The basics of the code are that it will connect to your network, host a HTML webpage (Which you can totally change, optimize, etc). The clock will work as you would expect it to, keeping time starting from the point it is turned on. Which leads to a interesting note, due to many factors such as the stepper motor not knowing its position, the loops operating based on count of the steps and not position, etc. The clock runs on the assumption that it began at 12AM. The ambient lighting in this system runs on this assumption as well. For those who are night owls, this will be no issue as you will probably be awake anyway and just need to remember to plug it in at 12AM. For those who cannot see themselves turning the clock on at this time, you can adjust the variable "one_hour" to equal a step number representing the current time. which may be tricky so it's best to do it at a change between hours such as 4:00 or 5:00. There are 42.66 steps per hour. 1024 steps per day. Basically multiply the current hour times 42.66 and you will get the number "one_hour" will need to be set to in order to adjust to the time you are starting it at.
Step 5: Final Notes
If you hope to customize the HTML/CSS placed inside the code, remember to design it for the platform you hope to use or be better at figuring out the tag than I was. With the current code you will most likely have to scroll sideways in order to change the light settings on your phone, which wasn't too much of a problem for me as I don't mess with the light settings too often, but for those who want to change the light settings more frequently and may get annoyed by the scrolling you can adjust the positioning of the elements in the CSS.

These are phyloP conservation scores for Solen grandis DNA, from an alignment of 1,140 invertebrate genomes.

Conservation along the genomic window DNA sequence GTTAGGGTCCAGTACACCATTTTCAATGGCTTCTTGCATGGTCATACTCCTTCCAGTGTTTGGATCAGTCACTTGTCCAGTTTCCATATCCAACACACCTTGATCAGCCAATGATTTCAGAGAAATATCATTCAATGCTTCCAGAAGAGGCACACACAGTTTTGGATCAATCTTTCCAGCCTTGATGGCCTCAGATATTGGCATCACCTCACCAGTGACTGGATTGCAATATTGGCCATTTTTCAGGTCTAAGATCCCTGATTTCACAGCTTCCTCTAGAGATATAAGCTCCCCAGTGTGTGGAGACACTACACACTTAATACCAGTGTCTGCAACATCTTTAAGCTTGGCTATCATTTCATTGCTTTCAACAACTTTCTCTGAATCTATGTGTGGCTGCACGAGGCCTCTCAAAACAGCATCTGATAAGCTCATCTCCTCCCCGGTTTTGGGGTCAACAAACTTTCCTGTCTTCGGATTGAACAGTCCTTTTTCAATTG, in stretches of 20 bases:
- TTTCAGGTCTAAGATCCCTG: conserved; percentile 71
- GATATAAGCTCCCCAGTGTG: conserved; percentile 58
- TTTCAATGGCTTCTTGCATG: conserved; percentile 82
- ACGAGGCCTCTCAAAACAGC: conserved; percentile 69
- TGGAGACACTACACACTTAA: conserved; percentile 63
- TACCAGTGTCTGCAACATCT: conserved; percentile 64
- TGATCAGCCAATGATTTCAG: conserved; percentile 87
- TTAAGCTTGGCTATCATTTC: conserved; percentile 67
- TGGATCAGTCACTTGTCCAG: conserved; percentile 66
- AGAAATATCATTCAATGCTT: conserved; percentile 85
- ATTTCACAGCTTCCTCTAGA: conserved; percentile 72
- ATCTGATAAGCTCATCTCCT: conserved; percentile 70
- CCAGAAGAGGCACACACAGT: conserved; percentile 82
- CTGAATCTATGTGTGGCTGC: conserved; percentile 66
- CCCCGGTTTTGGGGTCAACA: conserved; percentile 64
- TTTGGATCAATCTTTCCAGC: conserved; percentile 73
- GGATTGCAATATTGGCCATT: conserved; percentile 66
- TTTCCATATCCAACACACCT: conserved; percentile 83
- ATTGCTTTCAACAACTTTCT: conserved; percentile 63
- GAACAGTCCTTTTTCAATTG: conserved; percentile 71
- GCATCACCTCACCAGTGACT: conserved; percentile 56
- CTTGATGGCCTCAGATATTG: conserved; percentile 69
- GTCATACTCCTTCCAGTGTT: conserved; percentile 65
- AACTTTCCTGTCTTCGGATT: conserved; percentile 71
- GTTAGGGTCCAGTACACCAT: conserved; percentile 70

The stepper motor operates in full step mode for this program as using the half step resolution for this stepper motor did not provide any finer resolution for telling the time than the full step resolution. When trying to implement the half-stepping mode of the motor, the code got more messy than it needed to be for an application such as this. If you would like to attempt to implement half stepping, you will need to follow this order instead of the "Forward" function:
- High, Low, Low, Low
- High, High, Low, Low
- Low, High, Low, Low
- Low, High, High, Low
- Low, Low, High, Low
- Low, Low, High, High
- Low, Low, Low, High
- High, Low, Low, High
Lastly, your clock will look slightly different from mine as I mistakenly tried to copy a regular clock with 4 divisions between hours, but in this instance that would represent 12 minutes per division. I have provided the file for a clock with 3 divisions, so that each division represents 15 minutes, which would make more sense.